I do agree with training children from a very young age - my mum always considered me "too young", then when I was 14-15 I didn't want to do what I'd nagged to do when I was nine! But I still love vacuuming and dusting, when I have the energy. I just don't like knowing I have to do them, or be nagged to have them done, when I don't have the energy or the physical ability.

    As for on-line shopping, I did try that a few years ago whilst at Uni. It's useless! The bags are so under-packed that they use twice as many as they need to (and I prefer the re-usable sort), the frozen stuff is never, ever the stuff I order, the fresh is all bruised and the meat-free stuff I get is often substituted for a meaty version. This was when we didn't have a car so I needed to do it this way. I ended up using the motorbike and doing the shopping twice a week just to carry it all home. Plus, the delivery charge is twice yours! DH has been told (and has agreed) that post-baby he's doing all the shopping - so I guess I'll get the wrong brand of food and bruised veg whichever way I do it! LOL, on-line shopping saving money; they substitute all the own-brand value stuff for named brand quality stuff and it cost me at least twice as much every month. The "no substitutions" once meant I had no frozen veg in a delivery and when DH went to the shops the next day there was lots of the stuff! It may be better now, but it's not something I'd want to trust again - the drop-off times were not adhered to, I still had to lift the bags from where they were dumped on the drive and carry them into the house, and more than once we had melted ice-cream in the summer. Sorry for the tirade, but I can do the shopping easier and quicker than I can order a repeat shop on-line and at least this way I know I have what I want... and heaven help anyone who comes between me and my tinned pears in SYRUP, not juice!

    Anyway, I will think about having a talk with him tonight... just trying to decide if I want him in a moody for a few days or not now! It's so much easier to wait until I don't care if he goes off on one.

  14. #50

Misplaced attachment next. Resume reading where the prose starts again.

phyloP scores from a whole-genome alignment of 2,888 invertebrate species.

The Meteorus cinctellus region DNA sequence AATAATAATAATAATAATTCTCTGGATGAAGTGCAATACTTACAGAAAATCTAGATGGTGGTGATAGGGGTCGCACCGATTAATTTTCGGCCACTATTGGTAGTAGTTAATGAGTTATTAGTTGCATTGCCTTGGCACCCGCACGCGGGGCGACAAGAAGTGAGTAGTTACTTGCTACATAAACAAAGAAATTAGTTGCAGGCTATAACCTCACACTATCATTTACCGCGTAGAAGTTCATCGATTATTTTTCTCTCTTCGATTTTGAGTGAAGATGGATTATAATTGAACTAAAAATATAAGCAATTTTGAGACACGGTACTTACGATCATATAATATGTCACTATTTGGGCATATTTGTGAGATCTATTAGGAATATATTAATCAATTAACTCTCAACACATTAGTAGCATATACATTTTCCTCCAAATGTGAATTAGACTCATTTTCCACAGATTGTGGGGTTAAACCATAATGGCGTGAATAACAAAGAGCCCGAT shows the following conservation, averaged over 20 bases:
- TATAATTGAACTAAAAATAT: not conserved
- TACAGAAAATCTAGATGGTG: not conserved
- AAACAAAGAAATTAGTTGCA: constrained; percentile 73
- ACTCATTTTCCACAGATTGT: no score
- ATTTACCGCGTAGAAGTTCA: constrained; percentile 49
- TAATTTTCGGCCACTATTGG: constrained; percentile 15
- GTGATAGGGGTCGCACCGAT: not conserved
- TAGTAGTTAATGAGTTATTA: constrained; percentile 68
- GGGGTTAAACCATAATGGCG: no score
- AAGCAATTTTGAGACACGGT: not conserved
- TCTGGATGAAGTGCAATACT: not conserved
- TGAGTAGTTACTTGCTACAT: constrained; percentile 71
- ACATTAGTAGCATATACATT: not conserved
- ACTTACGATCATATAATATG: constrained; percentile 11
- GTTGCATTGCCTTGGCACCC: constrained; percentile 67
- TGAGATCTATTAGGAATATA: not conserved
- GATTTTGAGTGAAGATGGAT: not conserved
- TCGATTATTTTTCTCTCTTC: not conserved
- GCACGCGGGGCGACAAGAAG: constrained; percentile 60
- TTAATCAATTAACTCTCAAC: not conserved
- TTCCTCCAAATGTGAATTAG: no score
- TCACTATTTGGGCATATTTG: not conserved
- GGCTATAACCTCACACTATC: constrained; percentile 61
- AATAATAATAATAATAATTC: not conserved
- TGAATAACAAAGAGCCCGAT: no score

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    Ryn, the advice about waiting until you are both in a good mood is good advice!

    Sure, your DH may become a little sulky if he doesn't like what he's hearing, but much better to do it at a time when he is actually going to hear, rather than get his back up and become defensive.

    Don't think of it as spoiling a good moment, think of it as a way to ensure that there are many more good moments to come in the future.

    BW

  15. #51

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    I agree with Suga. You should hire a maid! Seriously! What he expects of you is crazy.
    I also agree with FionaJill. You're not his mother and he is old enough to look after himself. God forbid anything happened to you, he'd die of starvation. Please don't be a doormat Ryn.

  16. #52

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    I am sorry Ryn, but I think your DH needs to join the 21st century! I agree with the other girls. He should also be pampering you while you are pregnant not criticising!! He also better get used to dust and piles of laundry because a baby will take up all your time! My DH and I have also had the talk about me returning to work if we ever have a baby. I think he wants me to but our situation is different. DH is actually the one who does all the cooking and cleaning in our house. This sort of happened because being a teacher it was always easier for me to get a job wherever we lived and also because DH is just one of those get up and go type of people that is always busy doing something and sees mess and cleans it! So we have sort of agreed that if I want to stay at home then I need to take over more of the jobs at home. So recently I have started cooking some nights of the week and I now have my allocated jobs like the laundry, cleaning up the kitchen at night and cleaning the bathroom. However I know that when we have a baby we will share the load as much as possible and will try to prioritise jobs. No way am I going to be dusting when I have only had two hours sleep!

  17. #53

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    He has been really good recently... he's finally realised I'm pregnant, I think! He's happy to let me snooze all the time and even cleaned up after himself once he'd done all the decorating on Saturday. OK, so I still do most of the cleaning, shopping and cooking, but he's a lot better at cleaning up after himself and if I don't do it then nothing is said.

    Of course, there's still the issue of going back to work, but we have ages to think about that.

  18. #54

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    Oh good to hear he is getting better! Did you talk to him about it or did he just have time to think about your earlier chat?